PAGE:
• University of Cambridge - The seventh-oldest university globally, the university grew out of an association of scholars in the city of Cambridge. Cambridge ranks as one of the most prestigious universities in the world with graduates of the University winning a total of 65 Nobel Prizes.
    • University College London - This is a public research university located in London. It is the oldest and largest constituent college of the federal University of London. UCL's main campus is located in the Bloomsbury area of Central London.
    • Imperial College London - Officially known as the Imperial College of Science, this is a public research university located in South Kensington in London.
    • London School of Economics - The London School of Economics and Political Science is a public research university. Based in Westminster, it is among the world's most selective universities.

    Library

    London's scholarly reputation is not without merit. The city has a distinguished literary tradition and many fine libraries.

    The London Library - The London Library is the UK's leading literary institution and the world's largest independent lending library. It offers more than one million books with a collection spanning works from the 16th century to the latest publications. Membership is open to everyone on payment of an annual subscription.

    Other libraries can be found on the City of London's Libraries. The site includes locations, a mobile app, and free audiobook downloads.

    Update 10/05/2012



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     Comments

     claireeducation

    22/06/2016

    The Country Life Future Schools Fair
    I work in Education and know how confusing both UK and international parents can find the system. Country Life Future Schools Fair is an event in London on July 16th which is bringing together 50 top schools as well as hosting a packed seminar table on topics that matter to your children's education. Tickets are free and can be found here: https://www.eventbrite.co.uk/e/country-life-future-schools-fair-london...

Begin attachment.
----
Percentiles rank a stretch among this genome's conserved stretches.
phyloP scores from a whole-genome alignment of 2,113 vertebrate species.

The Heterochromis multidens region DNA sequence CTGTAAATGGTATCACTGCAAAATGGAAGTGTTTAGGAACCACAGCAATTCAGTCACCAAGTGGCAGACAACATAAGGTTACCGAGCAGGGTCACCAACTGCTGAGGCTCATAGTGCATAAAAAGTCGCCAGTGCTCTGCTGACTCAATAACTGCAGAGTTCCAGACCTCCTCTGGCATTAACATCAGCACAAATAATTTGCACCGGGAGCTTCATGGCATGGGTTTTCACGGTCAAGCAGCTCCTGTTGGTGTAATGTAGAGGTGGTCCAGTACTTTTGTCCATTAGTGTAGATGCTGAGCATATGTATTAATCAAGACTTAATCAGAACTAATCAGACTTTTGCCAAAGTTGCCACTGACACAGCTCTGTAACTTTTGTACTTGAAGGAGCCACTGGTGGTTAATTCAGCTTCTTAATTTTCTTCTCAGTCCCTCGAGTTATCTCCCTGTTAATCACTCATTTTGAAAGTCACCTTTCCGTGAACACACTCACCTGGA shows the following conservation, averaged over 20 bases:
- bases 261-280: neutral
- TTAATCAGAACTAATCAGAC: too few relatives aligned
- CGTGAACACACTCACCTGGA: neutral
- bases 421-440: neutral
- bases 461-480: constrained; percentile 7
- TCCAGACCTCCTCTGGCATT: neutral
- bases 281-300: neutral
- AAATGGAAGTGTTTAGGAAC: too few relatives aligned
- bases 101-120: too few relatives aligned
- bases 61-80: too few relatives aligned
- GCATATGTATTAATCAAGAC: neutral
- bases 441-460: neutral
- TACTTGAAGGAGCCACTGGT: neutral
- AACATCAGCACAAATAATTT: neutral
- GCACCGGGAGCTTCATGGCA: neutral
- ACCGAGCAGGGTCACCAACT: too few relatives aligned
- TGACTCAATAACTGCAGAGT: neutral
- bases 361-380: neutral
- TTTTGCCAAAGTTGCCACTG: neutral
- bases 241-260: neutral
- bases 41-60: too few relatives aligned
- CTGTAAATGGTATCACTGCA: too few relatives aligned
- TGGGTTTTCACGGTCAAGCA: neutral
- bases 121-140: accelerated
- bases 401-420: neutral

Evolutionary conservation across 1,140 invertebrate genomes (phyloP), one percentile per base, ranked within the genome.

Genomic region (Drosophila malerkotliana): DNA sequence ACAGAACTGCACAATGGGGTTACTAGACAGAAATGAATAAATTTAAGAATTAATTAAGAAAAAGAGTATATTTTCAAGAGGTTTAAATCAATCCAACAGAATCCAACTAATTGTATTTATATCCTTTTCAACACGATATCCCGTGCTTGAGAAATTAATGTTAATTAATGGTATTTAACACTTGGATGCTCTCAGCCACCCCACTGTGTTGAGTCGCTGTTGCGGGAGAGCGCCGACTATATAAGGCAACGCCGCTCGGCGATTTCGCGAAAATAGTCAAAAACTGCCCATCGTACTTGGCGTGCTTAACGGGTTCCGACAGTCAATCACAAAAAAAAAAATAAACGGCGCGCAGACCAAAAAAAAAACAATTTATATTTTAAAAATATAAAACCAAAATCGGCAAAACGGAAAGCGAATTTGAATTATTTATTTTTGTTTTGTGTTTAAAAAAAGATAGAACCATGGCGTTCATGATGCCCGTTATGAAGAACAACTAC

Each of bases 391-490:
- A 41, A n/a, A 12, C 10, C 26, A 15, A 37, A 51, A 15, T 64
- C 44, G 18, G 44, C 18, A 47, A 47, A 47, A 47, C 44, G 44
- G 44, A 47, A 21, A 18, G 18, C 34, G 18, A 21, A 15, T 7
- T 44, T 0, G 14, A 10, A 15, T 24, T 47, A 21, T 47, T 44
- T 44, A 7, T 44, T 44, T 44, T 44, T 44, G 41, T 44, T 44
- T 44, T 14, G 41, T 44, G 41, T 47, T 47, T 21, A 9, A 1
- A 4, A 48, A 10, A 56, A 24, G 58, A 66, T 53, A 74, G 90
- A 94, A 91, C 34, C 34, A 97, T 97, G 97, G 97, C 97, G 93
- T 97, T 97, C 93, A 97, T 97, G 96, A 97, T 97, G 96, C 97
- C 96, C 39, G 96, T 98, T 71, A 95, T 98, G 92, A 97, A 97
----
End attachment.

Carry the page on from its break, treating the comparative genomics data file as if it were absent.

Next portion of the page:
LondonSchoolMaze

    07/04/2014

    London School System Explained
    Looking for a school in London for your children?
    Go to www.londonschoolmaze.com, you'll find all you need to understand the school system in London and make the best choice for your children.

    London School Maze will explain the differences in state and private schools, how private schools select children and you'll also find useful area guides to help you decide where to move.

     Eleonore AVE

    01/03/2011

    AVENUE DES ECOLES- LE MEDIA DE LA PETITE ECOLE AUX PROJETS D'AVENIR
    www.avenuedesecoles.com
    Vous y trouverez:

    L'actualité sur les écoles, les enseignements, les sujets d'éducation.
    Une expertise et des recherches dans le domaine de l'orientation et des métiers d'avenir,
    Une plateforme d'informations pratiques et d'échanges.

     Zel

    19/08/2003

    Performing Arts Schools in London: have a go!
    For more cultural and educational enrichment there is the Brit School, THE - free - school for the arty ones - drama, musical drama, music, dance, media, art and design teaching as well as the academic subjects with: an English school as they should all be in London! The pupils wear their own clothes, you can hear them rehearsing at break times in the hall,- its got the best of the 80's series Fame but for real!! - alright, maybe I am abit over the top here.
    I am starting teaching french there this academic year and I have already met some francophone students there during the end of year festival. I wish French students become more aware of performing arts schools as a great opportunity to take the best out of the English educational system.
    See! Thats what we call a cool English school!! Check out for the pupils' performances dates on the school website...
    For more info about the Brit School: http://www.brit.croydon.sch.uk